Last year, during the months of October-November, I travelled across Rajasthan by road with different cabs for each leg of my 35-day journey. I soon started to notice one constant element across the taxis’ dashboards. They had a framed photo of a young turbaned gentleman, either perched on it or hanging from the rear-view mirror. My first thought was: he must be a relative of the driver. But when the photograph kept cropping up in almost every cab, I was confused. All the drivers could not exactly be related to the same man.
So, I asked, though I really did not want to sound nosy or offend anyone.
What emerged was a story which, I mused, could only happen in India! But before I share the story, I was also told there was a special site associated with the turbaned gentleman and it was on the highway connecting Jodhpur with Udaipur. When I asked rather hesitantly if one could stop at it, my then driver laughed. “Whether you like it or not, your driver will stop there.” Continue reading
Thar Desert, or the Great Indian Desert as it is also known, is the large arid region in north-west Rajasthan surrounding the thousand-year-old enigmatic fortress of Jaisalmer on all four sides.
Covered over an expanse of 200,000 square kilometres, it is the world’s 20th largest desert, as well as the world’s most densely populated desert [at 83 people per square kilometre]. Some 40 percent of Rajasthan’s population lives in the Thar, eking out a living on its barren stretch through agriculture and animal husbandry.
Folk art and music offer a much-needed respite in the face of hardship here; just as vibrant-coloured odhnis and turbans give a dash of colour to the otherwise dusty, bare, uninhabited miles. Continue reading
Encircled by Rajasthan’s harsh and dusty Thar Desert is the medieval city of Bikaner. Once upon a time Bikaner was one of the most powerful cities on the Great Silk Road, opulent and exotic, its people wealthy beyond compare. Silks, spices, precious metals, and opium were traded here. Culture and ideas from east and west met and merged within its streets. But when trade routes shifted and other centres were created by the vagaries of time—Bikaner was forgotten. But never destroyed.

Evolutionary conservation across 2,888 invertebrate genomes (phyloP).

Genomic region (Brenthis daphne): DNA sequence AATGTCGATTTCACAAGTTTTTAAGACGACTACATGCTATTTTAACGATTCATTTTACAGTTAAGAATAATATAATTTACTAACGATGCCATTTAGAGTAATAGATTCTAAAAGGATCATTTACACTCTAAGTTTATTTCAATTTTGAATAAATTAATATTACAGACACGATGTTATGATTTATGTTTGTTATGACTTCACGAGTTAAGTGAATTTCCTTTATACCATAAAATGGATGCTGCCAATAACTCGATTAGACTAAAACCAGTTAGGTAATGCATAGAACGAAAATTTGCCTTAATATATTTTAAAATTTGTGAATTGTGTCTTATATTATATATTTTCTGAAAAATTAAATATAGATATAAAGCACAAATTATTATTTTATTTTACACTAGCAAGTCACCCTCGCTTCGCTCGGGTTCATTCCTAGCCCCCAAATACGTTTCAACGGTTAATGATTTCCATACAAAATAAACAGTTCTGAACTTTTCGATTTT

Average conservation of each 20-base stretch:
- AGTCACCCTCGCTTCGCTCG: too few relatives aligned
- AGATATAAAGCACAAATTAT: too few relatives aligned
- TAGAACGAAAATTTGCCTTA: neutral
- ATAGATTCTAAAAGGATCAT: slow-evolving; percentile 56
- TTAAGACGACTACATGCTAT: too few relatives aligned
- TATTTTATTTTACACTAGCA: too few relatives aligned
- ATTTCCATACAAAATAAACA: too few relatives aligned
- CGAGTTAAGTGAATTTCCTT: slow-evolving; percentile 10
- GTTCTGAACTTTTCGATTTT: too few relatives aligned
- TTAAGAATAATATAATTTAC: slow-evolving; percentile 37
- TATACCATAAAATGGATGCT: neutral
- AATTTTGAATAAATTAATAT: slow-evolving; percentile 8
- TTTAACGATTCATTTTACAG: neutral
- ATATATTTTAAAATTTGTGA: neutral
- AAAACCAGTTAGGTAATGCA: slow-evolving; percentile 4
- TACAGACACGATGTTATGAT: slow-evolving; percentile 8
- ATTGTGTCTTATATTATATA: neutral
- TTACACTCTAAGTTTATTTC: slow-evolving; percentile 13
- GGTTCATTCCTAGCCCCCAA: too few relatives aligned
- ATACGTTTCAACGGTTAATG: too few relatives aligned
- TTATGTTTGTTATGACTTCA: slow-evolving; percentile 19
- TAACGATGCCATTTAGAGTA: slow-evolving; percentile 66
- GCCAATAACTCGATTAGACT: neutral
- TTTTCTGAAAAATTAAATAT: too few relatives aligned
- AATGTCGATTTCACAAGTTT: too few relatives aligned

Wise enough to realise that the gains of peace were more enduring than the booty of war, diplomacy and the desert kept Bikaner safe from battles and conquests. There are no mutilated temples in Bikaner. Nor abandoned crumbling forts and palaces. Neither have modernism and commercialism dived through the desert yet to deafen its individuality. Off the tourist circuit, Bikaner is rarely visited, and when so, only by the intrepid.
Rajasthan’s forgotten jewel in the Thar Desert traces itself back to 1488. Prior to it, the area was a desolate wasteland called Jangladesh. And it may have remained a wasteland were it not for the ambitions of a young Rajput prince. Continue reading
No Hindu pilgrimage is believed to be complete without a stop at Pushkar, Rajasthan’s rose garden. A polestar for the seeker within since ancient times, it is apt that the little town’s rose essences have been exported far and wide through the centuries.
Not that Pushkar’s spirituality washes over one like a massive tumultuous wave, creating an instant transformation. Nope. Nothing like that at all. It is instead subtle and gentle, with a consistent, tangible peace hanging around the 52 ghats and 500 or so temples which line its very soul—Pushkar Sarovar, Sarovar meaning ‘Lake’.
Yet, this devout peaceful haven, a mere two-and-a-half-hour drive from Jaipur, is inexorably tied to an eclectic mix of myths and traditions which range from a first wife’s wrath to being the seat of the Hindu god of creation. Continue reading